The brilliant minds at Facebook have been busy so far in 2018.
With an apparent desire to get back to their roots of connecting the world and building community, Mark Zuckerberg and Co. have rolled out three major changes so far this year. Each of these announcements has implications for nonprofits, brands, and businesses who post content on Facebook Pages.
On January 11, Mark Zuckerberg announced on his page that “public content” - i.e. posts from Facebook Pages run by businesses, organizations, brands - would be less likely to show up in the News Feed to make way for more posts from friends.
In Zuckerberg's words:
"I'm changing the goal I give our product teams from focusing on helping you find relevant content to helping you have more meaningful social interactions."
This led to a flurry of frantic posts, discussions, and debate around the question: "Is Facebook killing Pages?"
Then, on January 19, Zuckerberg wrote that Facebook's going to actively work to weed out bad news sources on the site, prioritizing news that's “trustworthy, informative, and local.”
It's unclear exactly how Facebook will determine what separates bad news sites from “trustworthy” ones, but I'm sure we will all experience more surveys - and most likely, fewer news stories in our Feed, in the coming months.
Last week, the latest update wasannounced, and if it works as intended, it could be a boon for small, local nonprofits that struggle to get seen in the crowded News Feed.
“Starting today, we're going to show more stories from news sources in your local town or city. If you follow a local publisher or if someone shares a local story, it may show up higher in News Feed.”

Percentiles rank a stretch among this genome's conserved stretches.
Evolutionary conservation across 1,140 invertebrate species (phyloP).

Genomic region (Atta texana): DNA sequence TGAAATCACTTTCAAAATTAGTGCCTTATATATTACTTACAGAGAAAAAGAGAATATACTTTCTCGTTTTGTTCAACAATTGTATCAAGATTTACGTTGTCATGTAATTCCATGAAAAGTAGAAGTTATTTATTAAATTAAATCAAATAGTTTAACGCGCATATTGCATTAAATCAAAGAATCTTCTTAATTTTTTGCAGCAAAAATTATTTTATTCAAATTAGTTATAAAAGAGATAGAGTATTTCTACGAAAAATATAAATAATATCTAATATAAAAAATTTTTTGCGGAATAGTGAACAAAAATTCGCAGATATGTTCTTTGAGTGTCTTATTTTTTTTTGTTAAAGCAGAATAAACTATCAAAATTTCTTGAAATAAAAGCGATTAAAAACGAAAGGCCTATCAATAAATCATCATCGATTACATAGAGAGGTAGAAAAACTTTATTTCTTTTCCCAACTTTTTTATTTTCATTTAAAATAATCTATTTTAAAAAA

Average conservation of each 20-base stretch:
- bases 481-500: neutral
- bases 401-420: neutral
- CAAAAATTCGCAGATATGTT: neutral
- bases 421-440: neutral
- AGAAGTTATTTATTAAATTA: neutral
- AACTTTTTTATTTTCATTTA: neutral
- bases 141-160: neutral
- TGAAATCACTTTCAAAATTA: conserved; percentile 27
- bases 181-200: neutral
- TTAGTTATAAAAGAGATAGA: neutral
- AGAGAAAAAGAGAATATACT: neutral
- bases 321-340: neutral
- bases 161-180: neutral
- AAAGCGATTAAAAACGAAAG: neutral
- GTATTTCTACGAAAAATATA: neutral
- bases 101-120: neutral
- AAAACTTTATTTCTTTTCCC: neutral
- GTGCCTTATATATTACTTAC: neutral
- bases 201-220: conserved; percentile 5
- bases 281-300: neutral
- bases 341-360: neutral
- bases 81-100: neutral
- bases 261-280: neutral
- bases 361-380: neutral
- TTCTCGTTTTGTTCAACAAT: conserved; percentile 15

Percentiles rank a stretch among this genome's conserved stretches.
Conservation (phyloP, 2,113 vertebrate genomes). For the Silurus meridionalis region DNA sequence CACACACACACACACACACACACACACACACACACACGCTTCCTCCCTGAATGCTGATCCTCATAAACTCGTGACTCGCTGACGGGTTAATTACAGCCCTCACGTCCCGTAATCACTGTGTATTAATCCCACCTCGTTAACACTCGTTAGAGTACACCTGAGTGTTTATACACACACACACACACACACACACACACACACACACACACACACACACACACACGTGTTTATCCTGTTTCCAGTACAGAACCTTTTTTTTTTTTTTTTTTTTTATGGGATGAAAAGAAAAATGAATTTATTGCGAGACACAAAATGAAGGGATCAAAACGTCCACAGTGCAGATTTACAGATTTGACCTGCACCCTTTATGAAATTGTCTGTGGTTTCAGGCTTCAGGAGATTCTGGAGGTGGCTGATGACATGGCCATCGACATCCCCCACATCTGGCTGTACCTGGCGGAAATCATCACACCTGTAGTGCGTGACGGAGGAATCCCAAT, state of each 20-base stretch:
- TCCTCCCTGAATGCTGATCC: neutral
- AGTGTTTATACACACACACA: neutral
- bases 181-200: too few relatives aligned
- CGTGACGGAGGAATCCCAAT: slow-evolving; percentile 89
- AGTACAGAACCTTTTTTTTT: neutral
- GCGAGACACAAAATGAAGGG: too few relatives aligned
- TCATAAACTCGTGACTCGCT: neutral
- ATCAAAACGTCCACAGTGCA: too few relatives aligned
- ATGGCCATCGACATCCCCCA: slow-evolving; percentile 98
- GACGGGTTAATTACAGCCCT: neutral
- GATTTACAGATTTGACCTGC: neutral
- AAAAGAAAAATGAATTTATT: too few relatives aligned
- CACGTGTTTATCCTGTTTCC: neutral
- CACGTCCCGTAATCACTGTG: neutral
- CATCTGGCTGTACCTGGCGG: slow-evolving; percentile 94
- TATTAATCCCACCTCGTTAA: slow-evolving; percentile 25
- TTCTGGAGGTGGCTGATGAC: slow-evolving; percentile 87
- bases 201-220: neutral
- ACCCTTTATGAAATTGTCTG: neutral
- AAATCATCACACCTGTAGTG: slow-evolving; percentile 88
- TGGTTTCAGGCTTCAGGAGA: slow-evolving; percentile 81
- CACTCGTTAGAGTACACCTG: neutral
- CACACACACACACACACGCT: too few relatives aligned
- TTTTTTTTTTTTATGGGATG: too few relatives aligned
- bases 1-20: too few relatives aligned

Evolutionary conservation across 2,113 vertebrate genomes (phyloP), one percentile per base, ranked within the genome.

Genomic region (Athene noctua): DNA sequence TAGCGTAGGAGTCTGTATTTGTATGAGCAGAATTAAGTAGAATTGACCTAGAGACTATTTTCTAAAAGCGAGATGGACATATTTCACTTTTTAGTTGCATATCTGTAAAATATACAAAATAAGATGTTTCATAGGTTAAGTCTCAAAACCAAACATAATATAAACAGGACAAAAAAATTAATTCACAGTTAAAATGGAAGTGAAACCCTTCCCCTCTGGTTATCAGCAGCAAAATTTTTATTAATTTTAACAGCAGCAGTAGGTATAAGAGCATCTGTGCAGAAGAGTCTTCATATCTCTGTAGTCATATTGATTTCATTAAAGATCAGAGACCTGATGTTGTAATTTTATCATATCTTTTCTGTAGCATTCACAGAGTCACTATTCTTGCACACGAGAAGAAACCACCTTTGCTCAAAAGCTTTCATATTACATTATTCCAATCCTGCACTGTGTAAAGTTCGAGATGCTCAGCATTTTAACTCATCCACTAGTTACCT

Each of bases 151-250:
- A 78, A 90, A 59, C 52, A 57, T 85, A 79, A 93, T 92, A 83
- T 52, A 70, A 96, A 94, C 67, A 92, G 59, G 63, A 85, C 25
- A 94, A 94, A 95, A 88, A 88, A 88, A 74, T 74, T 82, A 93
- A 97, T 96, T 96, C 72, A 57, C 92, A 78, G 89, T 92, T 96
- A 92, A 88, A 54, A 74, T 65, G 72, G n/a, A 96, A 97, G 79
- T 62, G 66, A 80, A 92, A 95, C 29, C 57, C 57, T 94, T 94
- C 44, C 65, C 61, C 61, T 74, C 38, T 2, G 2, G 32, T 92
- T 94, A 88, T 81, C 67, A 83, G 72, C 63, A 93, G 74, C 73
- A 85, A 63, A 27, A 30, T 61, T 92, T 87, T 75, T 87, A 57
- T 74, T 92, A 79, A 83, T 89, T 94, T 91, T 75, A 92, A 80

This is great news for small nonprofits who host local events, publish local news, and struggle to reach their community members on the biggest social network.
How will it work?
Facebook says that they're going to identify local publishers as those "whose links are clicked on by readers in a tight geographic area. So if a post or a news article is from a publisher in your local area, AND if you either follow the publisher’s Page or your friend shares a story from that outlet, it might show up higher in News Feed.
In addition, Facebook's testing a new tool called Today In, which is a section which will highlight local news, events, and announcements.Facebook's currently testing the option in six U.S. cities, with a plan to expand it over time.
Small, local nonprofits may benefit from this change, as their news, events, and announcements will likely show up to more people in their area.
Zuckerberg noted himself that Facebook's focus in 2018 is to "make sure Facebook isn't just fun, but also good for your well-being and for society."
It remains to be seen what the exact results will be, but I'm an optimist. Let's hope he changes enable wider exposure for non-profit groups and organizations, helping raise awareness of causes.